Process and Product Oriented Online Collaborative Learning Tasks

Process and Product Oriented Online Collaborative Learning Tasks

Xinchun Wang (California State University - Fresno, USA)
Copyright: © 2009 |Pages: 6
DOI: 10.4018/978-1-60566-198-8.ch246
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Abstract

Although the pedagogical advantages of online interactive learning are well known, much needs to be done in instructional design of applicable collaborative learning tasks that motivate sustained student participation and interaction. Among others, some of the known factors that affect the outcomes of interactive learning include the structure of the online discussion, group size and group cohesion, strictly enforced deadlines, direct link of interactive learning activities to the assessment, and the differences between process and product oriented collaborative learning. This study explores the differences between process and product oriented group learning activities and their impact on online cooperation and collaboration in Web-based courses.
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Background

The pedagogical advantages of student interaction in collaborative construction of knowledge are grounded in the social constructivist perspective of learning. (Duin & Hansen, 1994; Kern, 1995; Wang & Teles, 1998; Wu, 2003). Although the benefits of collaborative learning in web-based learning environment are well accepted by researchers, much needs to be done in instructional design of applicable collaborative online learning tasks that motivate sustained student participation and interaction. Research has shown that computer mediated communicative (CMC) tasks require more active role of students than traditional instruction in the face-to-face environment does (Wang & Teles, 1998). Students need to be willing to send a formal written question rather than have a casual conversation with peers or with the instructor in order to have their questions answered (Kuhl, 2002). To communicate effectively with peers and the instructor, students need to create the context through written messages, which requires the writing skills to identify their problems and express them precisely in order to have the questions answered (Kuhl, 2002; Macdonald, 2003).

In addition to negotiation skills online, previous research has identified a number of other factors that influence student participation and interaction in a web-based learning environment. Among others, the assessment of collaborative learning tasks plays a crucial role in ensuring student participation (Kear, 2004; Kear & Heap, 1999; Macdonald, 2003; Wang, 2007). In general, assessed collaborative learning tasks attract student participation at the cost of unassessed tasks. Furthermore, grade for discussion was also positively related to students’ perceived learning (Jiang & Ting 2000).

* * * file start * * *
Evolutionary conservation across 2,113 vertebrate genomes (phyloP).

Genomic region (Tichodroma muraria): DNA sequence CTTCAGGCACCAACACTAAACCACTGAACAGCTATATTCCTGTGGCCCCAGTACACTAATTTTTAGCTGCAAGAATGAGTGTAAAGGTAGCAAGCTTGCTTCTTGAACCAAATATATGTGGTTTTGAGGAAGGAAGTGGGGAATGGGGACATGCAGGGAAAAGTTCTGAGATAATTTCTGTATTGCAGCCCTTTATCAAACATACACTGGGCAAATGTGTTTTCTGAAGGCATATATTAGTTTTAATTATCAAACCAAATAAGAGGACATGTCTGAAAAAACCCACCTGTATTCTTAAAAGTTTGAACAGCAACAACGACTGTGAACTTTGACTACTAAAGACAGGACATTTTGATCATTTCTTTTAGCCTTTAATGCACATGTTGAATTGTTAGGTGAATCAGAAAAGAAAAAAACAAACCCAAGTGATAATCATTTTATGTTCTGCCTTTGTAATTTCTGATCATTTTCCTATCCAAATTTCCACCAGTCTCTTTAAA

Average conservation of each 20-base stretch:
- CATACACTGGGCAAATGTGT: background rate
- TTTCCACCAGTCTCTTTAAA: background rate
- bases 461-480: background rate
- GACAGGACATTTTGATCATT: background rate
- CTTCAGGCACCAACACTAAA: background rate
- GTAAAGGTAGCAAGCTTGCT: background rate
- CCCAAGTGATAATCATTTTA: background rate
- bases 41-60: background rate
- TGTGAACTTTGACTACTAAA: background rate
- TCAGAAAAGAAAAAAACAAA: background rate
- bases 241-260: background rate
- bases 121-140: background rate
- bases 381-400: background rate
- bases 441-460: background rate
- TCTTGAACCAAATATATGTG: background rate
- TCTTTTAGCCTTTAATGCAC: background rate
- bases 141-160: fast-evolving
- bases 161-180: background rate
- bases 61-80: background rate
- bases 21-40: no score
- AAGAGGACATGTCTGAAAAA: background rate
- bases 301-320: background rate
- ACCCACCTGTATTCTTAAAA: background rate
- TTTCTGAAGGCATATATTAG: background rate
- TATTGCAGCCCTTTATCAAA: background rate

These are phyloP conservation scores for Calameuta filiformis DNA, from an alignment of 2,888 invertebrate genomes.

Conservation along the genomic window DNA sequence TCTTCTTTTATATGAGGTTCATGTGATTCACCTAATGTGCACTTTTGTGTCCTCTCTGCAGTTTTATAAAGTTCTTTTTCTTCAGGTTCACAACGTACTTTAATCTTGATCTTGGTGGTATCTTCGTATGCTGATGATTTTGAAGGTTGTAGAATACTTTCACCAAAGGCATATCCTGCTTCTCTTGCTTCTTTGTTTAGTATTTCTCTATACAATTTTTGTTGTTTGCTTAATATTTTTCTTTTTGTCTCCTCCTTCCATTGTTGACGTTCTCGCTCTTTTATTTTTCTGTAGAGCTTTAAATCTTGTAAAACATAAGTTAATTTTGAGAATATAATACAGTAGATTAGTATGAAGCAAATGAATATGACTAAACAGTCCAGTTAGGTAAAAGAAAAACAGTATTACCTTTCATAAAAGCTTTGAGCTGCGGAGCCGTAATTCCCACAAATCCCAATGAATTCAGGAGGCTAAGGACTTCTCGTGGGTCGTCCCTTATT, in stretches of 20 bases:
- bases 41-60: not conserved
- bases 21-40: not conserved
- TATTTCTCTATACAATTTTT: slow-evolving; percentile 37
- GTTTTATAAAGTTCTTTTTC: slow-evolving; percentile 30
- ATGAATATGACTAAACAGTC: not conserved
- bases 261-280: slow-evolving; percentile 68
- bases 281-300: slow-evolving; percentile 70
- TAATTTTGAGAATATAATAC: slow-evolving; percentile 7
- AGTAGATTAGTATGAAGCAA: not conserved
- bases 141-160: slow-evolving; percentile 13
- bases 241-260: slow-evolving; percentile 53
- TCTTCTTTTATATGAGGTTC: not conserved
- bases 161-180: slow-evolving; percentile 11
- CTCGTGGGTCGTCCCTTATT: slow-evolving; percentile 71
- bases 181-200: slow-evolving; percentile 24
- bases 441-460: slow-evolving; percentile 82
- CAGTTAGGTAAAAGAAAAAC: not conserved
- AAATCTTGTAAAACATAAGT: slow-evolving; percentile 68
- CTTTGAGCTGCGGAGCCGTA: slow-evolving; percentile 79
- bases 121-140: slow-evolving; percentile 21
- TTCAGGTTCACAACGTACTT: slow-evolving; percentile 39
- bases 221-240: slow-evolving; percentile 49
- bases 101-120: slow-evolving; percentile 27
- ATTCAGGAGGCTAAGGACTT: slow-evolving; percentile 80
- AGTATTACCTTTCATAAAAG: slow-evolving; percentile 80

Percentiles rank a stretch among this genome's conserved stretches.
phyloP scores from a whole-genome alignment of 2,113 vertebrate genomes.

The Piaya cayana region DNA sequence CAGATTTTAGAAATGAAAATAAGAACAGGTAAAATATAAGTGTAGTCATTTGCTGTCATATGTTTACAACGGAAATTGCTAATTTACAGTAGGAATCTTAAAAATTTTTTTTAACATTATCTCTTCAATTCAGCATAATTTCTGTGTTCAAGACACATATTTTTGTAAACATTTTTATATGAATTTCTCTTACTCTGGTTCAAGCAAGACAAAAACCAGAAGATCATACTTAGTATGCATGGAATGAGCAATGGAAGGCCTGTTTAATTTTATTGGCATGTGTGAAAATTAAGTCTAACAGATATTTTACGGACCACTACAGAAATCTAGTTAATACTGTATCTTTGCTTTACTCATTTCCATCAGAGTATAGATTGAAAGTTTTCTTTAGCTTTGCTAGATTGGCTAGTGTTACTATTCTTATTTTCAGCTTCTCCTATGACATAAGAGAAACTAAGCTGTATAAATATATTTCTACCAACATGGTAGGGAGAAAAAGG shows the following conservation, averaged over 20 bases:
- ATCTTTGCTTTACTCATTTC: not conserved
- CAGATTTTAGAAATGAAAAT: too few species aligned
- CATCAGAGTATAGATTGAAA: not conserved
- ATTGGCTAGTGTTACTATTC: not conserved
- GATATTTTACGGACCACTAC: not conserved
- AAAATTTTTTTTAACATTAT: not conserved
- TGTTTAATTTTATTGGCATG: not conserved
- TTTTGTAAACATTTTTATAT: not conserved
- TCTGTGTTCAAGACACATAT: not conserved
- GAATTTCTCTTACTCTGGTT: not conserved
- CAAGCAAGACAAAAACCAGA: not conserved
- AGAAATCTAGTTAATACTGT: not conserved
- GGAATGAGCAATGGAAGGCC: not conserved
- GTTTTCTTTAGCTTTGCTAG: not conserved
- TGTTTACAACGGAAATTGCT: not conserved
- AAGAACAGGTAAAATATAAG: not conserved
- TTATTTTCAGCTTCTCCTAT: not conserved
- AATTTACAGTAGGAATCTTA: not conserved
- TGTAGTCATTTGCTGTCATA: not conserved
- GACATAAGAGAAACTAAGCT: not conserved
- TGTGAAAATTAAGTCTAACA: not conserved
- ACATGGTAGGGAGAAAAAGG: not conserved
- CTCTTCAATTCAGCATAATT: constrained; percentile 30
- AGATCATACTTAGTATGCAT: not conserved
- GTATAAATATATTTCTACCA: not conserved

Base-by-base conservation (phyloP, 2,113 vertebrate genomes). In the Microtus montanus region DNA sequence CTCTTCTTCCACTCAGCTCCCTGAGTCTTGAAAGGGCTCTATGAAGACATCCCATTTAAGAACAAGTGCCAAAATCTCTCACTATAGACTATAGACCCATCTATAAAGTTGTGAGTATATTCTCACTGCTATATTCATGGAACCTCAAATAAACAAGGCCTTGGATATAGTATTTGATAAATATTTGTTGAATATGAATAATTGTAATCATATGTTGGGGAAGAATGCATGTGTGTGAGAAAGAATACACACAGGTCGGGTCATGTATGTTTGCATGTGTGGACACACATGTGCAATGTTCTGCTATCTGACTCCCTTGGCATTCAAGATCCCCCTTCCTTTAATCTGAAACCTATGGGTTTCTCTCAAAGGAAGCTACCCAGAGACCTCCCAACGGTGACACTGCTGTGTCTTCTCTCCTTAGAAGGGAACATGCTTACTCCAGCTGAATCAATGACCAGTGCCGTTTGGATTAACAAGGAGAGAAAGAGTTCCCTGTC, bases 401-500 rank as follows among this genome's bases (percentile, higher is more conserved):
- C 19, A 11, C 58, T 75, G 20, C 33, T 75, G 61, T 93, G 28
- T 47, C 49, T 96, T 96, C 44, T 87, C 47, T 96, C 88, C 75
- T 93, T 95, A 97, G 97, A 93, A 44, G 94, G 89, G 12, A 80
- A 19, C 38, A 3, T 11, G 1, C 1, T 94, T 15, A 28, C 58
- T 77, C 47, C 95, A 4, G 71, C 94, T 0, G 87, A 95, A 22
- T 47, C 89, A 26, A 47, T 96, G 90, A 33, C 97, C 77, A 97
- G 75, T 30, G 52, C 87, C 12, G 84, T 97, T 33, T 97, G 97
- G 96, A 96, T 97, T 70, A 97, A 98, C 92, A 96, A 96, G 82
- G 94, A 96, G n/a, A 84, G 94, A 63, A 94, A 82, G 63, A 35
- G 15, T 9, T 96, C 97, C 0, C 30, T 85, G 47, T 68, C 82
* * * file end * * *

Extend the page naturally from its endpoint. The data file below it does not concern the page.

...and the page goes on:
The structure of discussion in CMC is found to be another important factor in ensuring the amount of participation and level of interaction and collaboration among the peers. Such structure includes the size of the discussion groups, the nature and types of discussion topics (Williams & Pury, 2002), and whether the collaboration emphasizes on the process of learning or the end product of such collaboration, or both (Kear, 2004; Kear & Heap, 1999; Macdonald, 2003; Wang 2007).

To summarize, online negotiation skills, the direct link between collaborative tasks and assessment, the structure of online discussions such as the nature and types of discussion topics, the size of the group, and the differences between process and product oriented collaborative tasks are some of the factors that influence student participation, interaction, and collaboration. Table 1 summarizes the above listed factors that affect student online interaction and collaboration.

Table 1.
Factors that influence students’ participation of online collaborative tasks
Factors
TasksRequiredOptional
AssessmentDirect assessmentUn-assessed, indirect assessment
TopicsCourse contentsOther contents
Time frameStrict deadlinesOpen-ended
StructureProcess orientedProduct oriented

Key Terms in this Chapter

Web-Based Course: A course that is delivered entirely on the Web.

Product Oriented Collaborative Tasks: Student collaborative learning tasks that involve the exchange of views to share ideas in order to reach consensus to produce a product in the form of a group project, or a report, a webpage, etc.

Process Oriented Collaborative Tasks: Student collaborative learning tasks that involve the exchange of views to share ideas usually in an online discussion forum.

CMC: Computer Mediated Communication

Web-Enhanced Course: A courses that is partially delivered on the Web.

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